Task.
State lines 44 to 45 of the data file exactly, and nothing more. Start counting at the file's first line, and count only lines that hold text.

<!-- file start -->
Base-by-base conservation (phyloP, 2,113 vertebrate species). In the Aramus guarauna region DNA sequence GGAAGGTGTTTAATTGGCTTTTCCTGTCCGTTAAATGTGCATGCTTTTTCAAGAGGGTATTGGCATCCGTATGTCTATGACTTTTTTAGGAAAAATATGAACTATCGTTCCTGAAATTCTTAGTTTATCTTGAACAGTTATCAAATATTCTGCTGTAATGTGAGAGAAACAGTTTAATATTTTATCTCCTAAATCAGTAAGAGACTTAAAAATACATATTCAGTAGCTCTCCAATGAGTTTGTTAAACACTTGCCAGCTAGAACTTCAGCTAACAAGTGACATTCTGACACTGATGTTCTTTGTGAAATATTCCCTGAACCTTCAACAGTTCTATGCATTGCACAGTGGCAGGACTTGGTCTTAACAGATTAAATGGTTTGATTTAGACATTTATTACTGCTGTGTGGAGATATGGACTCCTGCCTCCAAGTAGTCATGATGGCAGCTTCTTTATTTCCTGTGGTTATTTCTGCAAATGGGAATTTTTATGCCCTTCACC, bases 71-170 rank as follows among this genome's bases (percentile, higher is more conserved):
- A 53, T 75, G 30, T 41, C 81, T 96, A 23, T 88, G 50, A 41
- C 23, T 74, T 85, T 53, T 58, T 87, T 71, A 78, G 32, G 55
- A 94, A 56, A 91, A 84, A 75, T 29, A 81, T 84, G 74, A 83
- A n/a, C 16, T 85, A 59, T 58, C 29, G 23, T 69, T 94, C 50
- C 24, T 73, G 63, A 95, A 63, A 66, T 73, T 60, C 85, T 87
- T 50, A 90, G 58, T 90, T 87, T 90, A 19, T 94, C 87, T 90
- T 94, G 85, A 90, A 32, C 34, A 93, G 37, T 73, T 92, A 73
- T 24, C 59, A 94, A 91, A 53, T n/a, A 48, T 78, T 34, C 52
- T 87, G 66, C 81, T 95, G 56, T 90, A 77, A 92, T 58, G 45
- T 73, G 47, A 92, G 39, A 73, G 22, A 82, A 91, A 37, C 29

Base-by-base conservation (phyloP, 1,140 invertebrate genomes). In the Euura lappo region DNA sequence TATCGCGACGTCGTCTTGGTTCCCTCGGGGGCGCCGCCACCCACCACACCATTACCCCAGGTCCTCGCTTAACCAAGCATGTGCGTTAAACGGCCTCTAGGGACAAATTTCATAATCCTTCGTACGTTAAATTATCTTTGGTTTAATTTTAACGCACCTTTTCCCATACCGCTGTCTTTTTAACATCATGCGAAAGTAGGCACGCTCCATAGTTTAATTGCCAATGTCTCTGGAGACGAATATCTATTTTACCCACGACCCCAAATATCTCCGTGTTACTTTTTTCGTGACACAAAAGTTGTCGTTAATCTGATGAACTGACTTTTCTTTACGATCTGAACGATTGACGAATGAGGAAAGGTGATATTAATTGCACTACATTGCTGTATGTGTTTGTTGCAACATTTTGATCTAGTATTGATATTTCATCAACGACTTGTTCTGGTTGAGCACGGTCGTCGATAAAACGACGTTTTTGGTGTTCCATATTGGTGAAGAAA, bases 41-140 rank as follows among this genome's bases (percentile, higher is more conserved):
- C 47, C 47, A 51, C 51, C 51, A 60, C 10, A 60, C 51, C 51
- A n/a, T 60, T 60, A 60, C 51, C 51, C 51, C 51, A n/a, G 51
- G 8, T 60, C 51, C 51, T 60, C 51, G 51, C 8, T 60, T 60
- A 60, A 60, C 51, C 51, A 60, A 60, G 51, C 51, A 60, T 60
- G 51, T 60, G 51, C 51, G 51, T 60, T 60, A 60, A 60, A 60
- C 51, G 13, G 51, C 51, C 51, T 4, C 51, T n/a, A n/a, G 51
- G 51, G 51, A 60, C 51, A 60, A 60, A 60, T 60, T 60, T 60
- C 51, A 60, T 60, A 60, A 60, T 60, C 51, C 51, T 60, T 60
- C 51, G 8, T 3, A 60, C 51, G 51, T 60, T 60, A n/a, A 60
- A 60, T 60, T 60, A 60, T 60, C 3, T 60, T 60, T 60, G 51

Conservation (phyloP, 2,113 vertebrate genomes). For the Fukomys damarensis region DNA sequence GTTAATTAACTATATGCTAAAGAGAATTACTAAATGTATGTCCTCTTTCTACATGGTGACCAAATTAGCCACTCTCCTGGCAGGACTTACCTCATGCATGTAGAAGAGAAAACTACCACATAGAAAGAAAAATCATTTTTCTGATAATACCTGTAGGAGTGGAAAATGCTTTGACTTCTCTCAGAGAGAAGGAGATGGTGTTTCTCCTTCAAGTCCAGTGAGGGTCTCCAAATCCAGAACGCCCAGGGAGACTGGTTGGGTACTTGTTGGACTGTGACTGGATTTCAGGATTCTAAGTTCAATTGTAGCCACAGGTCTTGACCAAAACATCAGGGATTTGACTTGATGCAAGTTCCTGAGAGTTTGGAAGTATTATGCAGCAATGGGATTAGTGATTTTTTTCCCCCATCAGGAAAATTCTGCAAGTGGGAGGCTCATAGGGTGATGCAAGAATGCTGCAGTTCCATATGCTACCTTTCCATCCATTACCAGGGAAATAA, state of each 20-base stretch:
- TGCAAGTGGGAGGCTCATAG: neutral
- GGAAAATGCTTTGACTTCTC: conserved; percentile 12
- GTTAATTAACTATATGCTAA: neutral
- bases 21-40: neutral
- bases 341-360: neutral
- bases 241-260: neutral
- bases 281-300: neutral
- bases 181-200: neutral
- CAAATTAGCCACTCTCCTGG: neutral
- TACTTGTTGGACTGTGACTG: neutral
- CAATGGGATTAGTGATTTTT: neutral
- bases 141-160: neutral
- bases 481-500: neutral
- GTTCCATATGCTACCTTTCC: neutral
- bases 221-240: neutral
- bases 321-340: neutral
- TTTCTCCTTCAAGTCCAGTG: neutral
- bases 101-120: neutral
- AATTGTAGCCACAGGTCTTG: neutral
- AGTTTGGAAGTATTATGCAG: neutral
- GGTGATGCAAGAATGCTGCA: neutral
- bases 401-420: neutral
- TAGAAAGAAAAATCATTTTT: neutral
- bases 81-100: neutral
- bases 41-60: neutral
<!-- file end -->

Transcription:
- GGTGATGCAAGAATGCTGCA: neutral
- bases 401-420: neutral